Astronomers have recently discovered a mid-sized black hole they think could provide the missing information on how these cosmic entities are formed.
Data from NASA's Hubble Space Telescope as well as two X-ray observatories were used by researchers to locate the black hole. They discovered the cosmic entity in the process of destroying a nearby star.
Black holes are a culmination of a gravitational force so powerful that nothing can escape its clutches.
What it actually is
Coming in at more than 50,000 times our sun's mass, the newly discovered back hole is located approximately 740 million light-years away in a separate galaxy that contains much fewer galaxies than our own.
Classified as an 'intermediate-mass' black hole, it is one of the few that have been identified. Sitting between the sizes of a supermassive black hole that are found within a galaxy's core, and the stellar-mass black holes which are produced due to the collapse of massive, individual stars.
An astrophysicist from the University of Toulouse in France, Natalie Webb, has aided in leading a study of the recent finding which was reported in Astrophysical Journal Letters publication.
They were able to confirm that the original discovery of the team back in 2010 turned out to be the intermediate-mass black hole, Webb told Reuters. The star it was feeding on was approximately a third of the mass of our sun.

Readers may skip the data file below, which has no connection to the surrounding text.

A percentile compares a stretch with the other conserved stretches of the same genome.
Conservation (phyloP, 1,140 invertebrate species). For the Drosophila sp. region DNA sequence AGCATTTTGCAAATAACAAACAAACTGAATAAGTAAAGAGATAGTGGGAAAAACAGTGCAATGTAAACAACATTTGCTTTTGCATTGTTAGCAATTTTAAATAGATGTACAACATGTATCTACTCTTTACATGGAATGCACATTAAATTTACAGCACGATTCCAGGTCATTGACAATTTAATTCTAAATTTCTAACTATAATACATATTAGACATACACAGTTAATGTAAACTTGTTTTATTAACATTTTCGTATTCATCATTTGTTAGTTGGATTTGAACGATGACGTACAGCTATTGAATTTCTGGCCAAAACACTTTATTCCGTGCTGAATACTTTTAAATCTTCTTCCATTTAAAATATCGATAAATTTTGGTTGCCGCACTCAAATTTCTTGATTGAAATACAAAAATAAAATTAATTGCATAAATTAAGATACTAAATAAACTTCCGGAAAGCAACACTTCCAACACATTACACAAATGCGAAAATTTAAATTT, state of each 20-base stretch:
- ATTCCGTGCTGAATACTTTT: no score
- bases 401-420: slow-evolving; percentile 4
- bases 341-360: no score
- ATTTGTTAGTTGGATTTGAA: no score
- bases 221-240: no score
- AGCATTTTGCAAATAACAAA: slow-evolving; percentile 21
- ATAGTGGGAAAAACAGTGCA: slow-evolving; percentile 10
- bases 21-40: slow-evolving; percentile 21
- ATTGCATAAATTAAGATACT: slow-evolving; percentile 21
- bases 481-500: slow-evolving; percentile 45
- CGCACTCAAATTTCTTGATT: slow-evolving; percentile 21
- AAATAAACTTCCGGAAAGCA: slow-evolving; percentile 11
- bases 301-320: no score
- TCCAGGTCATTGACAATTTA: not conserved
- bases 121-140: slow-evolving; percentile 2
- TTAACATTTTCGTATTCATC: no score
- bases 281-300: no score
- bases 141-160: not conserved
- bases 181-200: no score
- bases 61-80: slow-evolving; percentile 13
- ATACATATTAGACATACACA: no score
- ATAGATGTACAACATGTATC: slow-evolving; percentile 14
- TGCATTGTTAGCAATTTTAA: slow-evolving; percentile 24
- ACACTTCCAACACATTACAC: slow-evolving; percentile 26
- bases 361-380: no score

The astrophysicist also noted that scientists have been looking for these sizes of black holes for nearly 40 years, with only a handful of fewer than ten good ones being known.
She expressed her delight due to the significance of even locating one such black hole. Along with the event of it consuming a star that only happens every 10,000 years or so, the two circumstances are considered very rare happenings.
Is there a black hole near us?
The black hole in the core of our Milky Way is a supermassive black hole with an approximate size that is more than 4 million times the mass of our sun, found 26,000 light-years away. About 6,000 light-years away is where the closest stellar-mass black hole to the Earth is located.
Webb dubbed the discovery as the "missing link" among the black holes as it provides additional insight to our understanding of the range of these cosmic bodies. Experts have plenty of data regarding stellar-mass black holes, ranging from sizes of three to 100 times our sun's mass, but not enough information regarding the middle intermediate-mass sized ones.
These black holes remain challenging to locate, and scientists are unsure of the reason for this case.
One idea is offered by Dacheng Lin, an astronomer from the University of New Hampshire and lead researcher of the breakthrough. She states the best possible explanation for this is the elusive intermediates reside in a locale devoid of gas. This phenomenon leads to a situation where the black holes have nothing to consume and very little radiation if any, to emit, resulting in only very few of them to exist out in space.